The trick is to make your work as enjoyable for the audience as possible. if you can make your viewer maintain their attention and take note of what you are trying to tell them, then half the battle is already over.

Website based content

Content that is situated on your website is almost guaranteed to have fewer views than anything posted on social media. Although it will have fewer views, it can be hugely beneficial for your site in keeping visitors engaged and therefore improving the stickiness of your page.

The important thing to remember with this type of video content is its purpose and placement within the customer journey.

Within the site

The main factor to remember with content which is almost exclusively created for the website is the understanding that the audience is already there because they have an interest in your business. That means that you can assume a little bit about your audience from the standpoint of them having at least a small amount of awareness as to who you are and what you can provide them.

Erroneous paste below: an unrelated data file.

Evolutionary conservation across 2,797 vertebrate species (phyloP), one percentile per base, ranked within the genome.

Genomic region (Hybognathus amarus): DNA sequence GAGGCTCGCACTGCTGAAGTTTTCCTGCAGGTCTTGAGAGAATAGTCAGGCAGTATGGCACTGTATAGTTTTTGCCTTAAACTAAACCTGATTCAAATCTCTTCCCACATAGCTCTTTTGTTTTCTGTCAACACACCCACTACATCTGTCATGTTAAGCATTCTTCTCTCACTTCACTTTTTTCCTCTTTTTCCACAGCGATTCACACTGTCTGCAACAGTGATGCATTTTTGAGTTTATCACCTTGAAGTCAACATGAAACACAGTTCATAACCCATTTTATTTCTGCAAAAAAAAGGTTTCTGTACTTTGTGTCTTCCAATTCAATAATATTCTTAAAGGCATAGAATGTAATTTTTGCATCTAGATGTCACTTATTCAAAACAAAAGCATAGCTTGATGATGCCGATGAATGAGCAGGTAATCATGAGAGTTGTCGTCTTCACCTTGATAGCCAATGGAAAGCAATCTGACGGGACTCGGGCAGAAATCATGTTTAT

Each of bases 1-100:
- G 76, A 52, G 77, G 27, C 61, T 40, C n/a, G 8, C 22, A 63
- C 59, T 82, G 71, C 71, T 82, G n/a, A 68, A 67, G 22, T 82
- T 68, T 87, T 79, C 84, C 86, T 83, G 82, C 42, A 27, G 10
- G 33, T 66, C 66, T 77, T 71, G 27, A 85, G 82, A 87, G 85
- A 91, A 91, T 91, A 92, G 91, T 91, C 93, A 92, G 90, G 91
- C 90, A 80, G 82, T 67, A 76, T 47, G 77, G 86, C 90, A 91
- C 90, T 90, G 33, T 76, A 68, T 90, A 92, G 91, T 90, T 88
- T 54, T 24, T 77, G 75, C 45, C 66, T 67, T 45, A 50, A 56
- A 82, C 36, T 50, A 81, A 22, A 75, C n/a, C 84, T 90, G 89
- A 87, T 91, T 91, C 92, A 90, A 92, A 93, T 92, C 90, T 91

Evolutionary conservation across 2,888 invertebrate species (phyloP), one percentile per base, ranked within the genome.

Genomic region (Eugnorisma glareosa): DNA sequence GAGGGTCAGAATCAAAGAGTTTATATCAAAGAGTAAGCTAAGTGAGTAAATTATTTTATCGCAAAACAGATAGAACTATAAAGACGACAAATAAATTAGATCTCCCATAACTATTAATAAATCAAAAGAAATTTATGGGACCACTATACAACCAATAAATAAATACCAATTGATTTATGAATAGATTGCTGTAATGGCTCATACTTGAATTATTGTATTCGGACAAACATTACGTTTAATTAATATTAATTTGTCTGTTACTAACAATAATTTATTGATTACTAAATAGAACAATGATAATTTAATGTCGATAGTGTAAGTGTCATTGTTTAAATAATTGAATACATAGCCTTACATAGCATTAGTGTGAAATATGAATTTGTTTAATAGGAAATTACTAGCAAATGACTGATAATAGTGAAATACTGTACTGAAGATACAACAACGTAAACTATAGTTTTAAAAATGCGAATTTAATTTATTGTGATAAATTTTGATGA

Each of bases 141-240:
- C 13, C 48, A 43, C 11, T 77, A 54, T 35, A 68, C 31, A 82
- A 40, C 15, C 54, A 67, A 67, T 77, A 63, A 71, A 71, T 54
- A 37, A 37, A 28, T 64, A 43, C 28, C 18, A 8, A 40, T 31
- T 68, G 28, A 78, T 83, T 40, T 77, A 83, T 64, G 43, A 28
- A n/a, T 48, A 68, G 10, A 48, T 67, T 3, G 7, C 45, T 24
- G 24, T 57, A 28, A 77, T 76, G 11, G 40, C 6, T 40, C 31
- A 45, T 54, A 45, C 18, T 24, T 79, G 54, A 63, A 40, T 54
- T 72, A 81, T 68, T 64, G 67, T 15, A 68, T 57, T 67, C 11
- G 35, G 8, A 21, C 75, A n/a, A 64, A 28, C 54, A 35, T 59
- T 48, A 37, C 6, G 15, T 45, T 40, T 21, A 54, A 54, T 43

With this knowledge, you can go deeper with these types of videos and provide the viewer with curated details that will benefit somebody who already has a basic understanding of your business.

These videos can be incorporated throughout your website, it can be used to summarise any written content that you have on the page or to compliment it. What type of video that you include on each page would really be subject to what your individual website pages are trying to convey and then deciding how/if video will boost or enhance these pages.